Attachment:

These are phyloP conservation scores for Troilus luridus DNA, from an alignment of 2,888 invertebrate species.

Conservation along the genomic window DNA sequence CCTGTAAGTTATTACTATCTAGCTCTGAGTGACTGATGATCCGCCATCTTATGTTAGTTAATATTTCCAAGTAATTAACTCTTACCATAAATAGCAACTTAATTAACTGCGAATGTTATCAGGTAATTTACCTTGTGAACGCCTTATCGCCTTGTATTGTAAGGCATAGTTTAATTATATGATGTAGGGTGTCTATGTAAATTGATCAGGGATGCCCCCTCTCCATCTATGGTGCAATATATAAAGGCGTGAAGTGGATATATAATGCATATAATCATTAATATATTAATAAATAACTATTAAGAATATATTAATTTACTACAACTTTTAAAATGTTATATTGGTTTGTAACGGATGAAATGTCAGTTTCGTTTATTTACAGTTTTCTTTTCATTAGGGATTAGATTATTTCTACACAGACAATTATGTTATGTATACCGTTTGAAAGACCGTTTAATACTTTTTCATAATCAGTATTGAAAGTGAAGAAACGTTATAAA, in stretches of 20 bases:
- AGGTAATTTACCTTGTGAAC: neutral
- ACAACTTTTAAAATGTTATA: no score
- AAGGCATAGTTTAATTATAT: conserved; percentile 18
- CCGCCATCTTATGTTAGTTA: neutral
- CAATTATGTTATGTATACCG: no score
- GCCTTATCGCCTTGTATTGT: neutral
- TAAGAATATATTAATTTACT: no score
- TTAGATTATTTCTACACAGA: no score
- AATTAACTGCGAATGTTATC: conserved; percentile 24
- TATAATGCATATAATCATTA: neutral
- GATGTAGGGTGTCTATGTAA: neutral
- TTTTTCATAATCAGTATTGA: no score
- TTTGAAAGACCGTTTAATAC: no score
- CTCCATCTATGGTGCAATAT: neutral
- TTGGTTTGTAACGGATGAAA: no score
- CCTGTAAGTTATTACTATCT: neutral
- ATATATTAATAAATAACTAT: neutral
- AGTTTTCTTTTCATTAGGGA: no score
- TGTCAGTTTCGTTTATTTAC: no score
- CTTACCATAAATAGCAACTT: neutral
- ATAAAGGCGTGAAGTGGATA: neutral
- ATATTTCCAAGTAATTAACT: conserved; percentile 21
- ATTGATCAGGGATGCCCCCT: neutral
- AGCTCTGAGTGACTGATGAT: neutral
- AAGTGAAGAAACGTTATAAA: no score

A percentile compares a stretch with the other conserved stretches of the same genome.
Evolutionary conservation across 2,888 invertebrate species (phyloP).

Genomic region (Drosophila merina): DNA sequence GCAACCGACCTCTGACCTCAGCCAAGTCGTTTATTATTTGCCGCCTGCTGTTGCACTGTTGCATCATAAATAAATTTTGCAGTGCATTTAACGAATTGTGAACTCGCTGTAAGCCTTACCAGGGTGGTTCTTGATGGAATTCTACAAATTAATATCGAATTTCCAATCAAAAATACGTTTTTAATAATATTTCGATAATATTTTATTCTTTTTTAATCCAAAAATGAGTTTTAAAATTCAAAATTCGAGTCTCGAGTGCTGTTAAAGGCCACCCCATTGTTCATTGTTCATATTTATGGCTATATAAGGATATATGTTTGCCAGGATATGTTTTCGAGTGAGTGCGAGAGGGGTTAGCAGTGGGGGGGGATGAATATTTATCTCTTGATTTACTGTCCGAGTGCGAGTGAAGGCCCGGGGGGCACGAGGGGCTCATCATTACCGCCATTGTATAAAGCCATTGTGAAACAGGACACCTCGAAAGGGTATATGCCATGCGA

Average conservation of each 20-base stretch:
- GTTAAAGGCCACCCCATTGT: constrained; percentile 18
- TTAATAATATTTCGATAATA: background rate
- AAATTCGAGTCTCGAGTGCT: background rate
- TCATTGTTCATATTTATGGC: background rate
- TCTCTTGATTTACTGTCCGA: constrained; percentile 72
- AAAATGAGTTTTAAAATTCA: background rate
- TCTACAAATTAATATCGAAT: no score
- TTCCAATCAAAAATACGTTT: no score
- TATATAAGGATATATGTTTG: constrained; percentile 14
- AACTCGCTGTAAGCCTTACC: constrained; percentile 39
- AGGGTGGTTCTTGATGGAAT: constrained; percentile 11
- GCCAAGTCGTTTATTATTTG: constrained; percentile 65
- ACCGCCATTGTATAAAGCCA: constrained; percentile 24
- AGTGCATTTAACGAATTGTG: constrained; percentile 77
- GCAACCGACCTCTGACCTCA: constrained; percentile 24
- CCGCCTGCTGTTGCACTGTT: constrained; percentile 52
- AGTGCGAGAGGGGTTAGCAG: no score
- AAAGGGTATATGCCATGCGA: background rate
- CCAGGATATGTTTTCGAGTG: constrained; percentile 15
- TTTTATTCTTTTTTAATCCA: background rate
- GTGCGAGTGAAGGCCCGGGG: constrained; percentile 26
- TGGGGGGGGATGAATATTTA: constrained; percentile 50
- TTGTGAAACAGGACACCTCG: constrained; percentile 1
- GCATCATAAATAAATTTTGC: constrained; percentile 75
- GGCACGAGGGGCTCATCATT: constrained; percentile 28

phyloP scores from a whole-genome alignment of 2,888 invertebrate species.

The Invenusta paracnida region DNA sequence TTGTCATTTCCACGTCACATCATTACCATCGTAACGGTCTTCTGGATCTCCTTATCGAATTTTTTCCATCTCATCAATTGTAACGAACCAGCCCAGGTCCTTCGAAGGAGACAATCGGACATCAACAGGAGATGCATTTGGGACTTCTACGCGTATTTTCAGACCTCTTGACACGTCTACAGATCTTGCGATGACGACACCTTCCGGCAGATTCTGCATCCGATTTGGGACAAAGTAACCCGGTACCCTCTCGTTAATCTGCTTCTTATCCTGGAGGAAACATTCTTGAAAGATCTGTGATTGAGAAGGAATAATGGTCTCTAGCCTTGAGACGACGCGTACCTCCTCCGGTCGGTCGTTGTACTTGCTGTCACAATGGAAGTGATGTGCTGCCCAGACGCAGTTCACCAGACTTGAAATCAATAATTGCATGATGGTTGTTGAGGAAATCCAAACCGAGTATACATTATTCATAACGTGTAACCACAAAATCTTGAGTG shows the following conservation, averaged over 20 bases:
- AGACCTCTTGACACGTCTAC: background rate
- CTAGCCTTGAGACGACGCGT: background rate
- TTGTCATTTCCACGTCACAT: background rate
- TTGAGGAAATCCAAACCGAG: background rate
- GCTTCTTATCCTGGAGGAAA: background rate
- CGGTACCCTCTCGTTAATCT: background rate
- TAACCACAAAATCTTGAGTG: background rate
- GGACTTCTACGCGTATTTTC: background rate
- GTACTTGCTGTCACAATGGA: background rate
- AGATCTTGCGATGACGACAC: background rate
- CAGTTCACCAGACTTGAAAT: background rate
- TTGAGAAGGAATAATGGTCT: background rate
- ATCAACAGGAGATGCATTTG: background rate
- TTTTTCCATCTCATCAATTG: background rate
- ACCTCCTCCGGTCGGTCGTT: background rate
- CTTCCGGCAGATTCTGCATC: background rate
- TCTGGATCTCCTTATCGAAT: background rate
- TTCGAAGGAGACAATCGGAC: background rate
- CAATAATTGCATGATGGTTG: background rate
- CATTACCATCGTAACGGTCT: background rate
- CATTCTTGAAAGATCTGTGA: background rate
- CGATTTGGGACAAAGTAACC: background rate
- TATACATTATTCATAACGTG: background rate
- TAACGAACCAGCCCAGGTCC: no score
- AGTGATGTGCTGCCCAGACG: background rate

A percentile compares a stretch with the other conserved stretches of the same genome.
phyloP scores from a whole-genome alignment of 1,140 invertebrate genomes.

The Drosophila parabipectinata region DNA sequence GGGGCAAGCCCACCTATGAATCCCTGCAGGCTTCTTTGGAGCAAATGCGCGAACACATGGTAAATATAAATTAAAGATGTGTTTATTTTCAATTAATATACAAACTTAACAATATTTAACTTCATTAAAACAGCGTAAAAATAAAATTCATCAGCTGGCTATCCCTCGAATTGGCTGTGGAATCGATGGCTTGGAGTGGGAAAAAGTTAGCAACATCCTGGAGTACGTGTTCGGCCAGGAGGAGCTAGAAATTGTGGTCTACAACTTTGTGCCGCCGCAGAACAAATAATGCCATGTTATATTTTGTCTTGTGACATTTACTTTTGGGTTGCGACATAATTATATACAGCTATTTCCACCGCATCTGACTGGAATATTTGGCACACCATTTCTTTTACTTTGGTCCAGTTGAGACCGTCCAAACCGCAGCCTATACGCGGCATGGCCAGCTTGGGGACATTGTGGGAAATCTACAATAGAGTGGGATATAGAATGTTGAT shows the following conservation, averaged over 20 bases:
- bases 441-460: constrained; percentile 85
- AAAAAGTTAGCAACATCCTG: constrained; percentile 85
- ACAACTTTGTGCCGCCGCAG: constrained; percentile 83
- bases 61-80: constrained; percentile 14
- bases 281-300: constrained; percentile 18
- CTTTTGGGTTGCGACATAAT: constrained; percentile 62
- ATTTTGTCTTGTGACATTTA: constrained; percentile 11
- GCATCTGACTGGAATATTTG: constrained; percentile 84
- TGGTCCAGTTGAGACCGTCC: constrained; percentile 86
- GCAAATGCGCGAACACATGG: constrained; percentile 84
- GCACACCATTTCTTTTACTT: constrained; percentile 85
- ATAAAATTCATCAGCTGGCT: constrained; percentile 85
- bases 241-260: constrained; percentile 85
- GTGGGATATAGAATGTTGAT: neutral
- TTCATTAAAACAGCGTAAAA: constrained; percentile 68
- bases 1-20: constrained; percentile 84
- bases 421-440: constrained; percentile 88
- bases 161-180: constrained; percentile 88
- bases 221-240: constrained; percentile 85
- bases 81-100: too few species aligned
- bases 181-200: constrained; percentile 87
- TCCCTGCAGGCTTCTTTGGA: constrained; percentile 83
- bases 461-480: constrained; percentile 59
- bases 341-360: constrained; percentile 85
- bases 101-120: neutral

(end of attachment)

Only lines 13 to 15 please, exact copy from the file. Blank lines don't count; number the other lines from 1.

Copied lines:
- GATGTAGGGTGTCTATGTAA: neutral
- TTTTTCATAATCAGTATTGA: no score
- TTTGAAAGACCGTTTAATAC: no score